Ending harmful driver’s license suspensions in Massachusetts
Massachusetts suspends driver’s licenses as punishment for crimes that had nothing to do with cars or road safety. Sound nonsensical? It is.
by Leah Sakala, March 17, 2015
Last week I attended a legislative briefing at the Massachusetts State House to present my research on what might seem like an unlikely policy: driver’s license suspensions for crimes that had nothing to do with driving or road safety. Sound nonsensical? It is.
But for more than two decades Massachusetts law has been automatically suspending the driver’s licenses of everyone convicted of a drug offense — regardless of whether or not that offense involved driving or road safety. Then, if that wasn’t enough, this policy makes them wait at least six months and then charges them $500 or more to get their driving privileges back. Since the suspension policy is automatic, judges have no say in the matter.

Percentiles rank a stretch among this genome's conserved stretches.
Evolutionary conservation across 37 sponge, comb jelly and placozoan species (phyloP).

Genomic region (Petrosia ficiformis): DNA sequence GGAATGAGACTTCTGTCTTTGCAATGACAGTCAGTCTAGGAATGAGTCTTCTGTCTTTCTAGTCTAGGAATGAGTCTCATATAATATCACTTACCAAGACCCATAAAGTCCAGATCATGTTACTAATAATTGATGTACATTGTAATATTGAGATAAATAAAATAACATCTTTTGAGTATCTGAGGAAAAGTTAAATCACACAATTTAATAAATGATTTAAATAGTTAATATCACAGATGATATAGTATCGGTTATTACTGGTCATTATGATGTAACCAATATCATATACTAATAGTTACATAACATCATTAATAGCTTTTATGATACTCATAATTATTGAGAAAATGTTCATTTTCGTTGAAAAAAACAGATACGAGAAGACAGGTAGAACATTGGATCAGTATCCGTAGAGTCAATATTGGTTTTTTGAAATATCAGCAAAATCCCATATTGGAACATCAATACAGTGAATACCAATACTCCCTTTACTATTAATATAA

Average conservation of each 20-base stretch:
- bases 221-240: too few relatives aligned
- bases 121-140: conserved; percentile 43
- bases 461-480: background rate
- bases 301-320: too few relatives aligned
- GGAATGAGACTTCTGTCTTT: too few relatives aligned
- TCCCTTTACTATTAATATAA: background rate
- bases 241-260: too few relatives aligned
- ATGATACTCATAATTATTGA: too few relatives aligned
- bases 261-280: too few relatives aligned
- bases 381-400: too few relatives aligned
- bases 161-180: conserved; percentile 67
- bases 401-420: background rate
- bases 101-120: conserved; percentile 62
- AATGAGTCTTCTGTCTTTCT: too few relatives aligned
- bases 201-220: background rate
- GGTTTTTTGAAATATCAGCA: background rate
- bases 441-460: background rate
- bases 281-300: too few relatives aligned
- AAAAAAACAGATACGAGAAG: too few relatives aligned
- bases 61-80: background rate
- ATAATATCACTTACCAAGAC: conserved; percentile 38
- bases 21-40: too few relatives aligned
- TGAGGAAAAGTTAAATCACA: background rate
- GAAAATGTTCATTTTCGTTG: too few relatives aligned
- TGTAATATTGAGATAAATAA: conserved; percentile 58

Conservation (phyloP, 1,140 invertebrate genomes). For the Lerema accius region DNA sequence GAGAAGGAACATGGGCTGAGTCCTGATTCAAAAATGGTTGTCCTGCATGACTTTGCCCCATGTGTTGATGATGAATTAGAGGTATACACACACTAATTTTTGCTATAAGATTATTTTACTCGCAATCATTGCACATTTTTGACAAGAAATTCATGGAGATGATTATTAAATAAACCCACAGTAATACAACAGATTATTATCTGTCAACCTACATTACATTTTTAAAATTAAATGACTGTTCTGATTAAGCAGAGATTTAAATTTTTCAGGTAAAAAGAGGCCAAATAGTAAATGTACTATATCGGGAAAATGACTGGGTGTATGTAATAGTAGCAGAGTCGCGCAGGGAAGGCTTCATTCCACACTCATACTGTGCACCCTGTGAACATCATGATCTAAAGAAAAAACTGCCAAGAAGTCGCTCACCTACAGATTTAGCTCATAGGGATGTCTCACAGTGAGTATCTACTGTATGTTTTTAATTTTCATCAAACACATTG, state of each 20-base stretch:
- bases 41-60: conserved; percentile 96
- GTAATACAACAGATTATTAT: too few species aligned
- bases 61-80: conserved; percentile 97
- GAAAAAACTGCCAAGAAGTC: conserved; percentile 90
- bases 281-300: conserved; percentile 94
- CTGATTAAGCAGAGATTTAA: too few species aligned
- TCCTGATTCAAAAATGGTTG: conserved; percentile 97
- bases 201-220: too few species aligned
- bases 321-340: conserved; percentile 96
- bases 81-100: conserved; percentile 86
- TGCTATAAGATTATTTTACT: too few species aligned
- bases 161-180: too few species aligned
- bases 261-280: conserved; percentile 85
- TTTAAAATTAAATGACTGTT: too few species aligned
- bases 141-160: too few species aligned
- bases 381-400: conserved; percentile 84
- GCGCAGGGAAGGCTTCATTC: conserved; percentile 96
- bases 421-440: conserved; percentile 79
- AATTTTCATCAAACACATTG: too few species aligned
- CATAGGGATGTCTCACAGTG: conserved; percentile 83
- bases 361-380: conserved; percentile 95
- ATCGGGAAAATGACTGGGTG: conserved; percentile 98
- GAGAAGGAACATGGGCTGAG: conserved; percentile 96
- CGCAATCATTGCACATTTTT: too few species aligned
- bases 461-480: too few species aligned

As our report found, this suspension policy wastes taxpayer resources, makes our roads less safe, and fundamentally disrupts the lives of people with previous drug convictions who are trying to get back on track by meeting work, family, and other personal responsibilities. And we already have other laws that deal directly with road safety and illicit substances.
Fortunately, after more than two decades of losses under this failed policy, the Massachusetts legislature is poised to finally put its foot down. Massachusetts Senator Harriette Chandler and Representative Liz Malia are introducing legislation this session to end unnecessary drivers license suspensions for unrelated drug convictions.
Our friends at EPOCA are spearheading the effort to end unnecessary suspensions in Massachusetts, and you can learn more about the issue by reading our report: Suspending Common Sense in Massachusetts: Driver’s license suspensions for drug offenses unrelated to driving.